Vanna Venturi House
In 1962, Mrs. Vanna Venturi instructed her son, the young and promising architect, Robert Venturi, the project of a house in Chestnut Hill (Philadelphia). This house, although one of his earliest works, is complex and contradictory in both formal and functional aspects and soon became a platform from which Venturi achieved international recognition.
The House is in Chestnut Hill on the outskirts of the City of Philadelphia, about 15 miles north of downtown.
In this work embodies his theories Venturi Complexity and Contradiction, using modern resources toward purely as collage, quotation, and even irony, eg diverted from the chimney shaft, quotes a Greek pediment on the façade, and so on.
During the same time when this work was constructed Venturi worked on one of his best known “Complexity and Contradiction in Architecture”.
The house has a uniform appearance, even simple and symmetrical. However, between that appearance and compositional center sets a series of changes, geometric changes and unexpected routes. His unit concept is not, after all, an instrument of historicism, but, as he said, understanding of the silhouette as a whole.
It represents in simplified form the image of home that we have in memory. Robert Venturi used to say: “The House… is Home”.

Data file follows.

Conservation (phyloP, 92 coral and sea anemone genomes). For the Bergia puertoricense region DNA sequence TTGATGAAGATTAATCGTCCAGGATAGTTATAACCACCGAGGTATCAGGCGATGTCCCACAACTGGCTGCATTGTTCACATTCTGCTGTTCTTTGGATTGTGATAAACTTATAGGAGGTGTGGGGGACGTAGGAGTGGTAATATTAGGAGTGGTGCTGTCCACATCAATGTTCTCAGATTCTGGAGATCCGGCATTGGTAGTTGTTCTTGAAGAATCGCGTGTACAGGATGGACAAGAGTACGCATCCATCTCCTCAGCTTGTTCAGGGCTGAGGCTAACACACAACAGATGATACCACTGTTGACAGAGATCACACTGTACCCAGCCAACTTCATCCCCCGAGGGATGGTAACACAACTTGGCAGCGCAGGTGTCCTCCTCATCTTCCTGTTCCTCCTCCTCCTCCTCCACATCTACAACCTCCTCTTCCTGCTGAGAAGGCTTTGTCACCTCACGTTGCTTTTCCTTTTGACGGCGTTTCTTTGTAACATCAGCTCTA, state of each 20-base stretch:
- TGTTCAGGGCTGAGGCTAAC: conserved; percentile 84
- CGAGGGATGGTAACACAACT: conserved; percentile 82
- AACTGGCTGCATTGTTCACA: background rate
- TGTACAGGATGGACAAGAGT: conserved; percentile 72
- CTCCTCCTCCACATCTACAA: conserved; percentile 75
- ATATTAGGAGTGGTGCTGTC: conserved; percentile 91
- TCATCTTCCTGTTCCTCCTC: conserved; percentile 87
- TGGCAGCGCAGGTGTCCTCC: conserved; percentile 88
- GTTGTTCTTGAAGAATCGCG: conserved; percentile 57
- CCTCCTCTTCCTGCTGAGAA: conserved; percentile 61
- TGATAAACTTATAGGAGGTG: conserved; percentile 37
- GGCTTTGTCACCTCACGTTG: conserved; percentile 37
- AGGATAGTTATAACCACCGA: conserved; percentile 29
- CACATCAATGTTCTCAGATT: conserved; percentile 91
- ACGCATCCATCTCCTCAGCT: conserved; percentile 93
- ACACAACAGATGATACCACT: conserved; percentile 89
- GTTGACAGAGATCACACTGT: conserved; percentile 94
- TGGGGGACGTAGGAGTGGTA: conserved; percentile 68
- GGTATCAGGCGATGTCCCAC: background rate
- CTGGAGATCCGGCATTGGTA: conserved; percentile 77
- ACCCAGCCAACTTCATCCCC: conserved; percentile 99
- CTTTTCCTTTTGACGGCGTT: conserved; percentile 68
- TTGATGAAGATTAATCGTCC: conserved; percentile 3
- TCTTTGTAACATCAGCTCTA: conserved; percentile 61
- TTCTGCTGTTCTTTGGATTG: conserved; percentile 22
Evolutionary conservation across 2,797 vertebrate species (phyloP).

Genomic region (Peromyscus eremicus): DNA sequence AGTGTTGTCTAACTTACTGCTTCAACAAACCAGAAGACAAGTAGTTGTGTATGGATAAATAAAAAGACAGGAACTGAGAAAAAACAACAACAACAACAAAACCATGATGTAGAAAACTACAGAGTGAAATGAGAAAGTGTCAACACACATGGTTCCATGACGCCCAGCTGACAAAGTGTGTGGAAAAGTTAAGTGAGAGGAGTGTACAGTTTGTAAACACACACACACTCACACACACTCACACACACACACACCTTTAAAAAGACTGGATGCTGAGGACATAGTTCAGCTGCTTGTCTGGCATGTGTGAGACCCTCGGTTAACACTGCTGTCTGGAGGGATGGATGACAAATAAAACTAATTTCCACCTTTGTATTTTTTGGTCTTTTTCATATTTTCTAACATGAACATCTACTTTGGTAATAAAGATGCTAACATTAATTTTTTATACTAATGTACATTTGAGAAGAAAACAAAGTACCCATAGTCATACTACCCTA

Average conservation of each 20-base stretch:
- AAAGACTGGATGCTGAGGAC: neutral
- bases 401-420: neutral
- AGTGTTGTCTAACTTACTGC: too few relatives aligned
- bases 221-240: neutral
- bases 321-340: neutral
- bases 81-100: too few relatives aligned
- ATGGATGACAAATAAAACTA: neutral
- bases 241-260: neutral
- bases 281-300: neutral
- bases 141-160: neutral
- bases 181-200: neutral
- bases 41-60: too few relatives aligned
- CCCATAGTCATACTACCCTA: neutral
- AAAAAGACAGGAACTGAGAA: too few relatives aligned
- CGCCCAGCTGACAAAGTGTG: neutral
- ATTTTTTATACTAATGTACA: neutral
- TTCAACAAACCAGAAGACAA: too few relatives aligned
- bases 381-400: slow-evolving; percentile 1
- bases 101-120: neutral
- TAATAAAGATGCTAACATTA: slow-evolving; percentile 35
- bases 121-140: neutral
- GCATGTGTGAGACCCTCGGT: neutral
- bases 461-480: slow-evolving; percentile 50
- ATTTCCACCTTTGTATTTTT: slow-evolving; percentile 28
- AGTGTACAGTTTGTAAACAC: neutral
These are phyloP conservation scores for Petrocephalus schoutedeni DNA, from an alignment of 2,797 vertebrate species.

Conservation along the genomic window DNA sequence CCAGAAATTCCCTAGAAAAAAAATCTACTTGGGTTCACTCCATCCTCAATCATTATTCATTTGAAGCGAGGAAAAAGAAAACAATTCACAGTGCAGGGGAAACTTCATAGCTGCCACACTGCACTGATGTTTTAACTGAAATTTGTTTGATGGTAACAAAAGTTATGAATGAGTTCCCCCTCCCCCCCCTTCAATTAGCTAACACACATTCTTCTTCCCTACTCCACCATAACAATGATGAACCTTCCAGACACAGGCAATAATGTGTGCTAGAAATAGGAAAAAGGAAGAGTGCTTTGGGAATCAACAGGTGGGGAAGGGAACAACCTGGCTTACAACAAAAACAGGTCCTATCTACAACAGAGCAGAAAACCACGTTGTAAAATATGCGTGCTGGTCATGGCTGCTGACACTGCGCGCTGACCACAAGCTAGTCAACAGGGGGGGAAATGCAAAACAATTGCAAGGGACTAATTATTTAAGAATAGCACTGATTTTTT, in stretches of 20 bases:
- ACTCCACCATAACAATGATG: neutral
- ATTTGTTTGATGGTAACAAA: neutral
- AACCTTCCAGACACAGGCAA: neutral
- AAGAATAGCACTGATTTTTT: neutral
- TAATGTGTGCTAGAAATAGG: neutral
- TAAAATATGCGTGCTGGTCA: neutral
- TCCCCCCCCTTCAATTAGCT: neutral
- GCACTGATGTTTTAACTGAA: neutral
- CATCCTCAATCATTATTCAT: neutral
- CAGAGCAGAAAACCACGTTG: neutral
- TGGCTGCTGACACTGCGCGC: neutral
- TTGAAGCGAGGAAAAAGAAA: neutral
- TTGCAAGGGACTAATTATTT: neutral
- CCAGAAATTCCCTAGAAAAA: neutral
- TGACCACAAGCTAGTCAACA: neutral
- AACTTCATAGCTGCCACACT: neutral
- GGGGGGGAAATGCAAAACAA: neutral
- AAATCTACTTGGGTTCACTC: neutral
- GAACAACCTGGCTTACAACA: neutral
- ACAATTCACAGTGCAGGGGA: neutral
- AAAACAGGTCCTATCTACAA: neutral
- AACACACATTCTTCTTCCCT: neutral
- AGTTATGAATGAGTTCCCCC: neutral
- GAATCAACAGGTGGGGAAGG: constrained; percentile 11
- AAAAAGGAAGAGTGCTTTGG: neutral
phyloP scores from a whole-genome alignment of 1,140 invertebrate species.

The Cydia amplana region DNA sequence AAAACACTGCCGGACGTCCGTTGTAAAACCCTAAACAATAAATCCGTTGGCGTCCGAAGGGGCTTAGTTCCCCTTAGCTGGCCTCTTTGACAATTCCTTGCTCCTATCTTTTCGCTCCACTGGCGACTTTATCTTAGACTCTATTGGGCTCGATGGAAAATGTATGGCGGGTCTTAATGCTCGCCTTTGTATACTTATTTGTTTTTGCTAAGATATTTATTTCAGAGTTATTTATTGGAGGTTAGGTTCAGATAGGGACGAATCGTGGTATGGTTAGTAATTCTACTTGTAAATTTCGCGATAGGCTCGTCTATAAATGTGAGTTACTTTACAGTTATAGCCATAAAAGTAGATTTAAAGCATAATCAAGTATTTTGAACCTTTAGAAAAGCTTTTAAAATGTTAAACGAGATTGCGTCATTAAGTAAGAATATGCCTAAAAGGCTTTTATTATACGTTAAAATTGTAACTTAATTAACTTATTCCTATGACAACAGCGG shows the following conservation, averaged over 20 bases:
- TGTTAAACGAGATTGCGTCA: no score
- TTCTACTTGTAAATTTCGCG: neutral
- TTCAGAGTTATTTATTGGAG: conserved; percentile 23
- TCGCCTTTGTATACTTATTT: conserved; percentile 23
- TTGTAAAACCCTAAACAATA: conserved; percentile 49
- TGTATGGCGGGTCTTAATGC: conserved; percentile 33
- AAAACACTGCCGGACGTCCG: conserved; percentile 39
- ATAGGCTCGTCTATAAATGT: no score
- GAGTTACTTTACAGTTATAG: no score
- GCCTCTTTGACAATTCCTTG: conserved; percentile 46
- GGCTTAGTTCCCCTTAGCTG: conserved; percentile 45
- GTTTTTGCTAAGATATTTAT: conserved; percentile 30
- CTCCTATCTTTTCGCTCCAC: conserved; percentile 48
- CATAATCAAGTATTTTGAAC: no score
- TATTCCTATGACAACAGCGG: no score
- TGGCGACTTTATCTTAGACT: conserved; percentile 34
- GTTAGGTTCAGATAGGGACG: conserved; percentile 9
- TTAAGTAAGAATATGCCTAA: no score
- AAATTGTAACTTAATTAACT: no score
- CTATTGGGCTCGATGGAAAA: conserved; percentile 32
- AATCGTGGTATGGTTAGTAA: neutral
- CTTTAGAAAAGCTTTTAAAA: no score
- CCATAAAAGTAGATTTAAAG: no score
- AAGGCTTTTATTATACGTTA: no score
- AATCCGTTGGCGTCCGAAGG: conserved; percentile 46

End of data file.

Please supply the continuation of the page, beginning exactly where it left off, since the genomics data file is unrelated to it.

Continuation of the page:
The same urban rescues Popular Culture, because the volume of the house, playing a popularly accepted model home.
Small, yet large scale, its spaces are very complex, both in form and in their relations.
Access is difficult to identify, ie it shows a typical porch, but no access, which is located on the sides of it.
The ground floor contains entrance hall, dining room, kitchen, two bedrooms and bathroom. Top floor has a study, a small health center and two storage areas.
Outwardly the house shows its function. There are resources that challenge laid consistency of the modern movement, complex and contradictory as access, staircase and fireplace, the arrangement of the bedroom doors, etc.. Besides we can see the appeal of the citation and collage (the window is quoted verbatim from Rossi, the long window typical of Le Corbusier in the modern movement and the chimney of Frank Lloyd Wright) and how these elements from different backgrounds, live in the same work, one can speak of collage.
At the bottom the ladder is extended to facilitate the function of seat, but in his latest installment follows a wayward course to nowhere, as it does not reach any point of arrival, losing any functional relationship to become an element made extravagant and lacking more than practical help to clean some windows and store objects in the tank.
Brick Masonry plasters, both exterior and interior, covered with veneer and wood mezzanines of lathing.